New facility helps prevent sewage spills

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 By Rachel Brown Hackney,

On April 10, 2018, wastewater began flowing from the new Siesta Key Master Pump Station to the mainland, following a years-long Sarasota County project.

The conversion of the Siesta Key Wastewater Treatment Plant to a pump station ensured that sewage no longer would be handled on the Key, county staff explained.

And, given the redundancies in the equipment included in the new facility, leaders of the county’s Public Utilities Department told Siesta Key Association members that they should not have to worry about any more effluent accidentally ending up in the Grand Canal.

Unfortunately, that did not prove to be the case. 

On July 9, 2019, about 36,000 gallons of untreated sewage flowed right into the canal from the master pump station site located on Oakmont Place, adjacent to the Siesta Isles community.

The incident was a result of a failure at the county’s Lockwood Ridge Road booster station, a Florida Department of Environmental Protection report said.

County staff had to manually open a valve at the Lockwood Ridge facility to divert some of the flow of effluent to the north; that eased the pressure in the sewer force main from Siesta Key, the report added. Then the flow increased from the Siesta master pump station, the report noted. That stopped the spill.

About 14,700 gallons of the wastewater was recovered from the canal, the report said. Samples were taken, the report added, and lime was distributed in the immediate vicinity of the spill as a mitigation measure.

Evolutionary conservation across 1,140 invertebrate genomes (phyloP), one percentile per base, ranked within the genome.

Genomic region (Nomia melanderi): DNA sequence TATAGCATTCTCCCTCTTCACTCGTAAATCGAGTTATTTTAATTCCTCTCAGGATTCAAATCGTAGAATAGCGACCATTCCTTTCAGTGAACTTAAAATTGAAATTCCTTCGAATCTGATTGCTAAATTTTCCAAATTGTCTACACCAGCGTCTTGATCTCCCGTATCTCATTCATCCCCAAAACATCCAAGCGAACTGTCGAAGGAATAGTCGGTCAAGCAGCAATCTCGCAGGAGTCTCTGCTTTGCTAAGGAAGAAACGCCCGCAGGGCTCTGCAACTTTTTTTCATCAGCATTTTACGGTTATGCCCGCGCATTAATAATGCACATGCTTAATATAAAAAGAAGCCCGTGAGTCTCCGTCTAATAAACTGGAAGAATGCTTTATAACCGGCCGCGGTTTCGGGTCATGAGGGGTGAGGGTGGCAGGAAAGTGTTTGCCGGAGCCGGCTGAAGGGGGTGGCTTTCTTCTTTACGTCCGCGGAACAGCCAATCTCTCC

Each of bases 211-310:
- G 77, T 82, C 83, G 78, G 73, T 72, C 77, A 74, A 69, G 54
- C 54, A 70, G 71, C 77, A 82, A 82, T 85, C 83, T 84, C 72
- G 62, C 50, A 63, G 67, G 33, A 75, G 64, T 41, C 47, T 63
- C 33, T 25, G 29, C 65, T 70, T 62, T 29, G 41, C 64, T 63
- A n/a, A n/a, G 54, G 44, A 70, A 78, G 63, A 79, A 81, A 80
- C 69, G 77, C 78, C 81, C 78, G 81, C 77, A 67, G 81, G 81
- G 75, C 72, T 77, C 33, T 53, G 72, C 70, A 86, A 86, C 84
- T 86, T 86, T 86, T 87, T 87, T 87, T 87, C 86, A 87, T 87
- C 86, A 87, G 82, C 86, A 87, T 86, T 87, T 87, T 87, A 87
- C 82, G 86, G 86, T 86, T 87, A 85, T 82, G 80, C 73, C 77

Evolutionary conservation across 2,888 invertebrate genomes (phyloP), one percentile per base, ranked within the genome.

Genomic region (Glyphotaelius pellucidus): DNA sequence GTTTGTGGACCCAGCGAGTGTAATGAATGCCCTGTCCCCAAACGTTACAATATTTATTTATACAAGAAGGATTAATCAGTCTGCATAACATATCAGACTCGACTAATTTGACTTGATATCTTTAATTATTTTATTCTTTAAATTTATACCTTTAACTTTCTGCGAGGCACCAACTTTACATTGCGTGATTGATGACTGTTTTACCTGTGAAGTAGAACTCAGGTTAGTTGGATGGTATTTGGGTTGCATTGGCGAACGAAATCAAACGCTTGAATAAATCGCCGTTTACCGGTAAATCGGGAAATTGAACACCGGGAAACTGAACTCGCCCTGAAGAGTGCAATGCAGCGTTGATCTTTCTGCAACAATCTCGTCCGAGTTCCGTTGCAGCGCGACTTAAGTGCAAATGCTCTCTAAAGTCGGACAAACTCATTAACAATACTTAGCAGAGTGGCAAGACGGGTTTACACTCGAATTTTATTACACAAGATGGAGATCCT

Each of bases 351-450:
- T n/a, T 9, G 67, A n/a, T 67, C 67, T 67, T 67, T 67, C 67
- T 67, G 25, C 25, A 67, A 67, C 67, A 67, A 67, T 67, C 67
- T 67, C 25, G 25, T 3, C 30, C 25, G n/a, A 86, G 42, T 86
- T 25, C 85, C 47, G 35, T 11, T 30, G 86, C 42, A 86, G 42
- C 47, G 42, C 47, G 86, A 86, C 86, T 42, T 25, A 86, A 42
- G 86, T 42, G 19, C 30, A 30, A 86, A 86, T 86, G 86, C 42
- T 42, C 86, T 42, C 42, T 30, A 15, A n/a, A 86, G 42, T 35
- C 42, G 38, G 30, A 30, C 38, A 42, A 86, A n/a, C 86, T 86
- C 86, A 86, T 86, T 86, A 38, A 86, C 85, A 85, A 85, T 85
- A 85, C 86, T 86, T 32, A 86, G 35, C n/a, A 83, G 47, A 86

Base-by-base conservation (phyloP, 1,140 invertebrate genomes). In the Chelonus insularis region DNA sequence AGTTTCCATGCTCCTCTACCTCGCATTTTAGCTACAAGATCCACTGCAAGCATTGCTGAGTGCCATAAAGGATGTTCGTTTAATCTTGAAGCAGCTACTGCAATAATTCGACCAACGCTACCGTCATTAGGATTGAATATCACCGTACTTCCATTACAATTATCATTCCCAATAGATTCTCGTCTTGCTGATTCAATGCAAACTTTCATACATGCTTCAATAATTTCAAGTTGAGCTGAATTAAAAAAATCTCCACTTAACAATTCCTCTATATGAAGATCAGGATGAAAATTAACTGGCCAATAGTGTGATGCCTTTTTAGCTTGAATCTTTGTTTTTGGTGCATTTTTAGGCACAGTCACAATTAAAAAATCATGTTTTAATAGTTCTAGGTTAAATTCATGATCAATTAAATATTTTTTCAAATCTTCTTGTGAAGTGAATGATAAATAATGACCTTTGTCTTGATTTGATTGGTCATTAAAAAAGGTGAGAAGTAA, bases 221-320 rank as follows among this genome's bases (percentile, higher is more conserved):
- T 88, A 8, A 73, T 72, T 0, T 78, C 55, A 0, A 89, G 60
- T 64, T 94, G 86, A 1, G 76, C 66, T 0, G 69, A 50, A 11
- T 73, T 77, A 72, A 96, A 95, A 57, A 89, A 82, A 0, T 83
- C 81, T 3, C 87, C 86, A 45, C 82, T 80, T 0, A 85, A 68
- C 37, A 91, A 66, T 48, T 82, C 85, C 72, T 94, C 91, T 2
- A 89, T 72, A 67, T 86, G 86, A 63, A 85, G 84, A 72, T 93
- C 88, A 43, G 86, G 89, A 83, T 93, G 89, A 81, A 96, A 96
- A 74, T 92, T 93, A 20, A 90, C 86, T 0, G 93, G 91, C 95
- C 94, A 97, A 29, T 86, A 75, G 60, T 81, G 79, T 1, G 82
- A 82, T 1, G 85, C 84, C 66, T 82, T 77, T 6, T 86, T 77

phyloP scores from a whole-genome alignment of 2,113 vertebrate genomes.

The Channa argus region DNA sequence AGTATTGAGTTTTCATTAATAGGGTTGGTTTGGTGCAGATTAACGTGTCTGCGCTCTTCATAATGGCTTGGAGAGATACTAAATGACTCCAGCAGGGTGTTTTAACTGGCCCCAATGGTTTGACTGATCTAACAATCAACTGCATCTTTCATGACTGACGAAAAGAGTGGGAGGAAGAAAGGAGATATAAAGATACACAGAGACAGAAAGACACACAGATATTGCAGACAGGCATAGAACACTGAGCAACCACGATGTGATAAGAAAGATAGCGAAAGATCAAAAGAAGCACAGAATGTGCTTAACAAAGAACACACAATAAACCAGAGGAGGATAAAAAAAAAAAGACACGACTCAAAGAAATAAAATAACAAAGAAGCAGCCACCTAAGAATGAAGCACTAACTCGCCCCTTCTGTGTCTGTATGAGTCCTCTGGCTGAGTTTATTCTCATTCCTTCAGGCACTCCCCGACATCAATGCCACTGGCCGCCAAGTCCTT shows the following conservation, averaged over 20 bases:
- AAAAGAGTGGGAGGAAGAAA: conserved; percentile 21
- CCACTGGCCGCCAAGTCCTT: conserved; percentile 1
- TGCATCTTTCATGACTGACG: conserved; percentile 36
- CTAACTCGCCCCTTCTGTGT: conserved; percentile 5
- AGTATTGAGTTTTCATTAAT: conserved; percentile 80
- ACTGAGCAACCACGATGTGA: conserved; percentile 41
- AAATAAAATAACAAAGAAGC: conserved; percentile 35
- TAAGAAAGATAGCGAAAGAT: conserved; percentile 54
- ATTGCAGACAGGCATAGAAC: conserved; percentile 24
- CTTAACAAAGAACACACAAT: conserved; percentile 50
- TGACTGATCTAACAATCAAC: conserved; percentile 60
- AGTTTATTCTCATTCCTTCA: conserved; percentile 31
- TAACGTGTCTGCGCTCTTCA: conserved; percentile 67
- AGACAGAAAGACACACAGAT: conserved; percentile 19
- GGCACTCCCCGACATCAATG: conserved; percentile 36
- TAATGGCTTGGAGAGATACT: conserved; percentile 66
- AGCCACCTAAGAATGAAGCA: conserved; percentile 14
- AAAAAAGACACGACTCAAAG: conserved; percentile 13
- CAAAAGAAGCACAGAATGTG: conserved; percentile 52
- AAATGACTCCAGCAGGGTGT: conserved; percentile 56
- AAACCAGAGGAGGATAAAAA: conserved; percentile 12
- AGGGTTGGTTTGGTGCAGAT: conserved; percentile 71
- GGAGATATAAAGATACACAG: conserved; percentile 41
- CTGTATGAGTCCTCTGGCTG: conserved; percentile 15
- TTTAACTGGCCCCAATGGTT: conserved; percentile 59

That spill was among many, entailing millions of gallons, altogether, that the department documented in a consent order that the Sarasota County Commission approved in August 2019. The order laid out a series of steps the county would need to take, by specific dates, to improve its wastewater treatment facilities to prevent future spills.

Over the past year, the Sarasota County Commission has been approving a wide variety of contracts for projects designed to meet the department’s stipulations. 

Among those, the commissioners on Jan. 26 unanimously approved a $1,245,890 contract with TLC Diversified Inc. of Palmetto to construct a new Lockwood Ridge Booster Pump Station (BSP) at 5758 S. Lockwood Ridge Rd. A staff memo in the board packet explained that the station “is a critical component of the wastewater collection system, which boosts flow received from the Siesta Key Master Pump Station, then pumps it to the Central County Water Reclamation Facility for treatment.”

(The Central County complex stands on Palmer Ranch in Sarasota.)

The Lockwood Ridge BPS has been located within an easement on property owned by Gulf Gate Church, the memo added. The new site, the memo notes, is “more suitable.”

The project’s scope of work says that the original pump station was placed into service in September 2018. 

In companion action on Jan. 26, the Sarasota County Commission approved a payment of $147,420 to Hazen and Sawyer P.C. to manage the construction project. That firm has offices in Sarasota and Tampa, its website says.

Construction of the new Lockwood Ridge facility is expected to begin this month, the staff memo added, with the project duration anticipated to take about 266 days.

John Morton
Author: John Morton

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